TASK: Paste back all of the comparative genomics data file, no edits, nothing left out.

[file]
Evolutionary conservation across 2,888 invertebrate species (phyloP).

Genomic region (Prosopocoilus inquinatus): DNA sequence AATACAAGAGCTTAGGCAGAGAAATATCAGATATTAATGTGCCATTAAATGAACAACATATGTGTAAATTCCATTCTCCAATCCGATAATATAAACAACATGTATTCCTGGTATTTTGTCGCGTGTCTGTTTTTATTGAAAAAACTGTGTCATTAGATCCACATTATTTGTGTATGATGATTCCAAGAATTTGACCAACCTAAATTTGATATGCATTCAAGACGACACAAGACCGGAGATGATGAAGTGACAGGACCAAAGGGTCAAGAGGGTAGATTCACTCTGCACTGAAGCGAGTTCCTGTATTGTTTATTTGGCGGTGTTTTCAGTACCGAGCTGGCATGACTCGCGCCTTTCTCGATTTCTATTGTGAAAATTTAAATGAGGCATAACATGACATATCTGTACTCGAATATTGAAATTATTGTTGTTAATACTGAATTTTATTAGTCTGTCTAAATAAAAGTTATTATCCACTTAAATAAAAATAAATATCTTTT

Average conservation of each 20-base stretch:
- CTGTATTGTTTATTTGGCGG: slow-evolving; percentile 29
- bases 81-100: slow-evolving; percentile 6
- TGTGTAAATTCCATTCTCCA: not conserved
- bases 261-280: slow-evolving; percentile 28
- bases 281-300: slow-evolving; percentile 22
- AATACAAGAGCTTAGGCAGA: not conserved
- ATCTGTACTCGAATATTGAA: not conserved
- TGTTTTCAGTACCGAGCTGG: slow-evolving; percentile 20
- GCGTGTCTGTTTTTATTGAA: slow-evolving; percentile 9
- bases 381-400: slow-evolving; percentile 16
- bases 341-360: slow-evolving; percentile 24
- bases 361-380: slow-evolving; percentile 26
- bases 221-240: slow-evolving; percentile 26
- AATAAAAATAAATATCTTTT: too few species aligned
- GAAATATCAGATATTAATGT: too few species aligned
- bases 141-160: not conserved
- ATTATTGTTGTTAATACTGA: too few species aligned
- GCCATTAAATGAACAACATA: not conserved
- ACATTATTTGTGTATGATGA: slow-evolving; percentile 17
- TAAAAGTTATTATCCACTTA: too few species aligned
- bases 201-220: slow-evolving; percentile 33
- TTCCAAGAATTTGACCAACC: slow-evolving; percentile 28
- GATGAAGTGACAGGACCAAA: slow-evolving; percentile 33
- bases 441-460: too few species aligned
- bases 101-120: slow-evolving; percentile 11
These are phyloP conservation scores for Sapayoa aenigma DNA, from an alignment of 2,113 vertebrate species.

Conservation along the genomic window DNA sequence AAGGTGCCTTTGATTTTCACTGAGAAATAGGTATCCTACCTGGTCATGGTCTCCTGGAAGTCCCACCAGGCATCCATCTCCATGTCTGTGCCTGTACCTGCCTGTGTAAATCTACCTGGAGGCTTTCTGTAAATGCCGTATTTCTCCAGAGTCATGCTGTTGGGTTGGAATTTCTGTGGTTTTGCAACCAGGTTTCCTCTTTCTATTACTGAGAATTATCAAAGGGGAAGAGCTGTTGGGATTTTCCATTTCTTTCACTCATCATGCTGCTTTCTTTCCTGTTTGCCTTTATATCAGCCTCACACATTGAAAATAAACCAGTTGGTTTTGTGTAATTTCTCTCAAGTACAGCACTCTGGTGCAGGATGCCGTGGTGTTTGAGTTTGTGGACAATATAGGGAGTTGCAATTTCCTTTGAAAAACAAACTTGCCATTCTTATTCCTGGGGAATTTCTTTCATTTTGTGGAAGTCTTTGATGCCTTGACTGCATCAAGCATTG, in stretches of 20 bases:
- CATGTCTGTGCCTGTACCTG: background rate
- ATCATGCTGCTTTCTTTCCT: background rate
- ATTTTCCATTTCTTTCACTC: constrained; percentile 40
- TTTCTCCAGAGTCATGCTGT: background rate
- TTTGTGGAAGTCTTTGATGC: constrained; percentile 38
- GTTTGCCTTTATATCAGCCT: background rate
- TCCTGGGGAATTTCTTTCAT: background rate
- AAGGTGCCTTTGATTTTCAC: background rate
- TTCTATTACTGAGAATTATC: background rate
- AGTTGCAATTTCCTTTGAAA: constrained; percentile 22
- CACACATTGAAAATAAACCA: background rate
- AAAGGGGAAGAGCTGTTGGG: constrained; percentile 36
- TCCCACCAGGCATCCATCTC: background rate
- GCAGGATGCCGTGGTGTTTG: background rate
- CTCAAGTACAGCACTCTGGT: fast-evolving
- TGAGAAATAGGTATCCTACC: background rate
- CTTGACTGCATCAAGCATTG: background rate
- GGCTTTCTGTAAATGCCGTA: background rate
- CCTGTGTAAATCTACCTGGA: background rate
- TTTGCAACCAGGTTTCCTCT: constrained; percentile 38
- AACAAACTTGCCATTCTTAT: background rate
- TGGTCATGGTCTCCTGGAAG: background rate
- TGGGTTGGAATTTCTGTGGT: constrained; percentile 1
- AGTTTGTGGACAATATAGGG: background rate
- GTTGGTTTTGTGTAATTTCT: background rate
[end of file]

Evolutionary conservation across 2,888 invertebrate species (phyloP).

Genomic region (Prosopocoilus inquinatus): DNA sequence AATACAAGAGCTTAGGCAGAGAAATATCAGATATTAATGTGCCATTAAATGAACAACATATGTGTAAATTCCATTCTCCAATCCGATAATATAAACAACATGTATTCCTGGTATTTTGTCGCGTGTCTGTTTTTATTGAAAAAACTGTGTCATTAGATCCACATTATTTGTGTATGATGATTCCAAGAATTTGACCAACCTAAATTTGATATGCATTCAAGACGACACAAGACCGGAGATGATGAAGTGACAGGACCAAAGGGTCAAGAGGGTAGATTCACTCTGCACTGAAGCGAGTTCCTGTATTGTTTATTTGGCGGTGTTTTCAGTACCGAGCTGGCATGACTCGCGCCTTTCTCGATTTCTATTGTGAAAATTTAAATGAGGCATAACATGACATATCTGTACTCGAATATTGAAATTATTGTTGTTAATACTGAATTTTATTAGTCTGTCTAAATAAAAGTTATTATCCACTTAAATAAAAATAAATATCTTTT

Average conservation of each 20-base stretch:
- CTGTATTGTTTATTTGGCGG: slow-evolving; percentile 29
- bases 81-100: slow-evolving; percentile 6
- TGTGTAAATTCCATTCTCCA: not conserved
- bases 261-280: slow-evolving; percentile 28
- bases 281-300: slow-evolving; percentile 22
- AATACAAGAGCTTAGGCAGA: not conserved
- ATCTGTACTCGAATATTGAA: not conserved
- TGTTTTCAGTACCGAGCTGG: slow-evolving; percentile 20
- GCGTGTCTGTTTTTATTGAA: slow-evolving; percentile 9
- bases 381-400: slow-evolving; percentile 16
- bases 341-360: slow-evolving; percentile 24
- bases 361-380: slow-evolving; percentile 26
- bases 221-240: slow-evolving; percentile 26
- AATAAAAATAAATATCTTTT: too few species aligned
- GAAATATCAGATATTAATGT: too few species aligned
- bases 141-160: not conserved
- ATTATTGTTGTTAATACTGA: too few species aligned
- GCCATTAAATGAACAACATA: not conserved
- ACATTATTTGTGTATGATGA: slow-evolving; percentile 17
- TAAAAGTTATTATCCACTTA: too few species aligned
- bases 201-220: slow-evolving; percentile 33
- TTCCAAGAATTTGACCAACC: slow-evolving; percentile 28
- GATGAAGTGACAGGACCAAA: slow-evolving; percentile 33
- bases 441-460: too few species aligned
- bases 101-120: slow-evolving; percentile 11
These are phyloP conservation scores for Sapayoa aenigma DNA, from an alignment of 2,113 vertebrate species.

Conservation along the genomic window DNA sequence AAGGTGCCTTTGATTTTCACTGAGAAATAGGTATCCTACCTGGTCATGGTCTCCTGGAAGTCCCACCAGGCATCCATCTCCATGTCTGTGCCTGTACCTGCCTGTGTAAATCTACCTGGAGGCTTTCTGTAAATGCCGTATTTCTCCAGAGTCATGCTGTTGGGTTGGAATTTCTGTGGTTTTGCAACCAGGTTTCCTCTTTCTATTACTGAGAATTATCAAAGGGGAAGAGCTGTTGGGATTTTCCATTTCTTTCACTCATCATGCTGCTTTCTTTCCTGTTTGCCTTTATATCAGCCTCACACATTGAAAATAAACCAGTTGGTTTTGTGTAATTTCTCTCAAGTACAGCACTCTGGTGCAGGATGCCGTGGTGTTTGAGTTTGTGGACAATATAGGGAGTTGCAATTTCCTTTGAAAAACAAACTTGCCATTCTTATTCCTGGGGAATTTCTTTCATTTTGTGGAAGTCTTTGATGCCTTGACTGCATCAAGCATTG, in stretches of 20 bases:
- CATGTCTGTGCCTGTACCTG: background rate
- ATCATGCTGCTTTCTTTCCT: background rate
- ATTTTCCATTTCTTTCACTC: constrained; percentile 40
- TTTCTCCAGAGTCATGCTGT: background rate
- TTTGTGGAAGTCTTTGATGC: constrained; percentile 38
- GTTTGCCTTTATATCAGCCT: background rate
- TCCTGGGGAATTTCTTTCAT: background rate
- AAGGTGCCTTTGATTTTCAC: background rate
- TTCTATTACTGAGAATTATC: background rate
- AGTTGCAATTTCCTTTGAAA: constrained; percentile 22
- CACACATTGAAAATAAACCA: background rate
- AAAGGGGAAGAGCTGTTGGG: constrained; percentile 36
- TCCCACCAGGCATCCATCTC: background rate
- GCAGGATGCCGTGGTGTTTG: background rate
- CTCAAGTACAGCACTCTGGT: fast-evolving
- TGAGAAATAGGTATCCTACC: background rate
- CTTGACTGCATCAAGCATTG: background rate
- GGCTTTCTGTAAATGCCGTA: background rate
- CCTGTGTAAATCTACCTGGA: background rate
- TTTGCAACCAGGTTTCCTCT: constrained; percentile 38
- AACAAACTTGCCATTCTTAT: background rate
- TGGTCATGGTCTCCTGGAAG: background rate
- TGGGTTGGAATTTCTGTGGT: constrained; percentile 1
- AGTTTGTGGACAATATAGGG: background rate
- GTTGGTTTTGTGTAATTTCT: background rate